14th May 2011
The euro is fallin' apart, the Germans are gettin' the heeby jeebies meanwhile the doomsayers and the conspiracy theorists are havin' a field day.I'm gettin' a fierce bad feelin' in my water about this feckin' crisis. When you see the celebrity economists competin' with one another as to who can give us the worst news then it's time to be on the lookout. Every month, when I get the cheque with my councillor's allowance I wonder if it will be the last one because every time the Manager gets up to speak at council meetins he has the look of the hangin' judge about him; all he is missin' is the black hat.
There is no doubt but this new government has raised our spirits ever so slightly, but for how long? Tom Cantwell is not impressed, "I think they've given us the kind of lift a wonder-bra might give the poorly endowed; tis little more than a short-lived optical illusion."
The article by Morgan Kelly last weekend put the cat among the pigeons altogether; the doomsday scenario he painted frightened the bejaysus out of half the country, you'd want to be drunk or in a coma to have escaped the effects of the ripples it caused.
Of course it led to much discussion in the local hostelry. Unknown to himself, Tom Walshe often breaks his own ban on talk of the recession and in fact regularly leads the conversation.
"Begod, lads," says he, "if that fella Kelly is right we'll all be in the poorhouse before we know it."
"Sure we're in the poorhouse already," said Cantillon, "except we don't know it."
"They're all talkin' about problems with the euro, but what would happen if we pulled out of it?" asked Quirke,
"We'd be lookin' at Kathleen Ni Houlihan's mournful face gazin' at us from the back of worthless banknotes," says Cantwell
"Ah, but there's the question," continued Quirke, "would we go back to the punt or would we put our pride in our pocket and return to the Queen's shillin'?"
"Now you have it," says Cantillon, "I was readin' an article the other day and it made sense of the whole lot. Accordin to the author the Second World War is still goin' on except, this time, the Germans are winnin' and the Brits are on the back foot. Of course, the Brits are beside themselves and are tryin' everythin' to gain back the ground they have been losin.' A few months ago they gave Ireland a big wad of money, supposed to be part of the bailout, and now the Queen herself is comin' to call. These things are no accident. The Brits need all the friends they can get before the Germans have total control over the whole kit a caboodle without havin' to fire a shot. So Her Majesty is comin' with an offer; if we pull out of the euro, herself and Mr. Cameron won't see us short. They know damn well if we pull the pin on what they regard as a German currency the whole thing will fall like a bad load of bales and sterling will be king of the currencies"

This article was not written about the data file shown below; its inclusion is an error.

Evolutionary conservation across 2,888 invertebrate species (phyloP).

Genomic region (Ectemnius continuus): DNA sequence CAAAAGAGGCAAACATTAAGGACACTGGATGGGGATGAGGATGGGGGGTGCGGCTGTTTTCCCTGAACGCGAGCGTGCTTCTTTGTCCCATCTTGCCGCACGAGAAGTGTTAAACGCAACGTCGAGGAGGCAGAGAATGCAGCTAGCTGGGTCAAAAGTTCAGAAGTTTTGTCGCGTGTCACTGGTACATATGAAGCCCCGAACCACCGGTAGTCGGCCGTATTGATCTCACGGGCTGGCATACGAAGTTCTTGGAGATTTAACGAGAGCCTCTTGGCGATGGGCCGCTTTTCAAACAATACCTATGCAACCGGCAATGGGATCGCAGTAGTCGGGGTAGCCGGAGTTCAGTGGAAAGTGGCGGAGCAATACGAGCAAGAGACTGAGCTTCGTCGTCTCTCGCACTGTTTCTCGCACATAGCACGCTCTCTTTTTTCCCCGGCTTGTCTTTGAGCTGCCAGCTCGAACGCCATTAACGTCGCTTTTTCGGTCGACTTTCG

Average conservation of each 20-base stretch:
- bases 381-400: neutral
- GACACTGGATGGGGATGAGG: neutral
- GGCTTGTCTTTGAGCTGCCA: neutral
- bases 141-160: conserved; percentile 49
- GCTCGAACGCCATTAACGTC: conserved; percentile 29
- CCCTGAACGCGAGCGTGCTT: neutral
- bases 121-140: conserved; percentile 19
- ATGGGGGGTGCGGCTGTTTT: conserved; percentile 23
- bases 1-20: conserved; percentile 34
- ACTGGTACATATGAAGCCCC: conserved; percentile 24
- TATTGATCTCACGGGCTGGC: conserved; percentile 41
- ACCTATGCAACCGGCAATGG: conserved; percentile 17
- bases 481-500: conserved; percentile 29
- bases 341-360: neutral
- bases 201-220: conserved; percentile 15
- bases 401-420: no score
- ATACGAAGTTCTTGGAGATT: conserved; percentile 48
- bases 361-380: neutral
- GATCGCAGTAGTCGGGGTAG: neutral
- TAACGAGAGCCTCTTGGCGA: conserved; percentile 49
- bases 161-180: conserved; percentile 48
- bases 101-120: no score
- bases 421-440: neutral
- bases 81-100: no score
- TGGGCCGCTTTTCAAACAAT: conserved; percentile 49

"Ya," says Cantwell, "and I suppose Hitler himself is runnin' the German operation from a bunker deep in the Black Forest."
"No, actually," says Cantillon, "the bunker is on an island off the coast of Greece; why do you think all the trouble started in Greece?"
"For jaysus sake, Cantillon," says Cantwell, "we're in enough trouble as it is without people like you goin' around the place spoutin that kind of gobshitery, the next thing you'll tell us is that our economic woes are a curse from God brought on by our bad livin.'"
"No," says I, "that's the latest Fianna Fail position on the crisis; they have a new policy document describin' the economic bust as a time of trial inflicted from on high, our woes have nothin to do with the fact they were in government before, durin and after the arse fell out of the country."
"Less of yer mockin' ," says Cantillon, "we're only small fry in a big game that's goin' on since the 1930s. Mark my words, no sooner will the Queen be back on her throne in Buckingham Palace than twill be announced that we are rejoinin' the sterling area and Angela Merkel can go jump in the Rhine."
"Listen," says Cantwell, "I think we should pull out of everything; the EU, the Euro, the IMF deal, the ECB and tell the whole lot of them to feck off; we're not payin' any debt because we, the plain people of Ireland, didn't incur any debt. We should start from scratch with a whole new currency.
"And what should we call it?" I asked.
"In honour of the way we behaved over the past few years," says Tom Walshe, "I think we should call it the "Hooro."